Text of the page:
Before you can take out a life insurance policy on someone else, you must understand the principle of "insurable interest." Life insurance companies allow you to purchase life insurance on the life of individuals whom you have a financial interest in only. The insurer and many states, require that you are able to demonstrate this insurable interest prior to taking out a life insurance policy on someone other than yourself.
The benefits of taking out a life insurance policy on someone else is that you are able to insure the life of someone whom you care about. You also may be able to buy out your business partner when he dies. This would ensure the smooth continual operation of the business. You have full control over the policy during the individual's lifetime. This means that any cash values are yours and can be used by you for any purpose.
By taking out a life insurance policy on someone else, you must pay additional premiums that reflect the other person's health. If the person you are insuring is older than you and whose health is not as good as yours, for example, this means you'll be paying premiums that are higher than what you would be paying for the same coverage.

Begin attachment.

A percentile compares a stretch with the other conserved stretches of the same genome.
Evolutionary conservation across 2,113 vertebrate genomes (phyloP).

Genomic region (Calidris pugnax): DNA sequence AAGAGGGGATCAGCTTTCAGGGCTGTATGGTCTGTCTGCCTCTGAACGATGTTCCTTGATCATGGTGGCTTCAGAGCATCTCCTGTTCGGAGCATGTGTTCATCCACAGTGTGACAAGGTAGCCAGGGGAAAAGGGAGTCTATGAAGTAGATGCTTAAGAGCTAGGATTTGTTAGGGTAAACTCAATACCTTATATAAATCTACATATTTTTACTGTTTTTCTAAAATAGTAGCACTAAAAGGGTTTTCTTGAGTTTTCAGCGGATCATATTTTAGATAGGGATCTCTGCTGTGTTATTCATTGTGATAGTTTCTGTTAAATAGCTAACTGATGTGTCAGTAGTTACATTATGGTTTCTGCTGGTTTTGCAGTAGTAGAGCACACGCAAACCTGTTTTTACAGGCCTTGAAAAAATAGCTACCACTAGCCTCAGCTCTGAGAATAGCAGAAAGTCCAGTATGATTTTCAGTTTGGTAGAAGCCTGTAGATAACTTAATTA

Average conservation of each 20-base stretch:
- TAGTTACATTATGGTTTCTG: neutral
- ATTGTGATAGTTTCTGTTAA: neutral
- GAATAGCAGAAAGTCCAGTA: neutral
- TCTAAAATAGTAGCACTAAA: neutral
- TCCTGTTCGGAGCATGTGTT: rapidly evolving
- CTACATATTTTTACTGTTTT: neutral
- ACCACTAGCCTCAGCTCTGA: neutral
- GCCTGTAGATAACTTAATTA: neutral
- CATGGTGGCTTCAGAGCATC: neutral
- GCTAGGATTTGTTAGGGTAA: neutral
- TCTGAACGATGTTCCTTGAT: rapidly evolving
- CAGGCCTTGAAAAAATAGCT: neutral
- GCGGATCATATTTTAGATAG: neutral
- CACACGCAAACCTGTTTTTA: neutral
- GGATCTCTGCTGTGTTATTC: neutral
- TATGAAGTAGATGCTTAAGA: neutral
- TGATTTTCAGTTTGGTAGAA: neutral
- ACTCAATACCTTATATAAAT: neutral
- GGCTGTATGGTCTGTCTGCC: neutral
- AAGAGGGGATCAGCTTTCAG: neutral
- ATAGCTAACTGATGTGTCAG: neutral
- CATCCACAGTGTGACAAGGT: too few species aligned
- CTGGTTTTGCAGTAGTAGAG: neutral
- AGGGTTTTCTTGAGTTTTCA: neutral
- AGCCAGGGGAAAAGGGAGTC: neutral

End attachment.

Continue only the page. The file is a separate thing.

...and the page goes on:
The significance of these insurable interest requirements is that the life insurance company is not insuring people as an investment. In other words, you are not able to buy life insurance on a stranger and profit off of her death.
A common misconception is that you are allowed to purchase life insurance on yourself only. While this is the most popular way to buy life insurance, it is not the only way. For example, life insurance can be purchased on your spouse, your child, your business partner or your parents.
Don't try to misrepresent the truth to the insurance company. Even if you are able to circumvent the insurable interest requirement imposed by your state and the insurance company initially, the contract still will be considered void from the date of issue. States require that an insurable interest exists between you and the insured individual as a matter of law. Insurance companies actively monitor this and will refuse to pay a death claim if the contract is found to be void.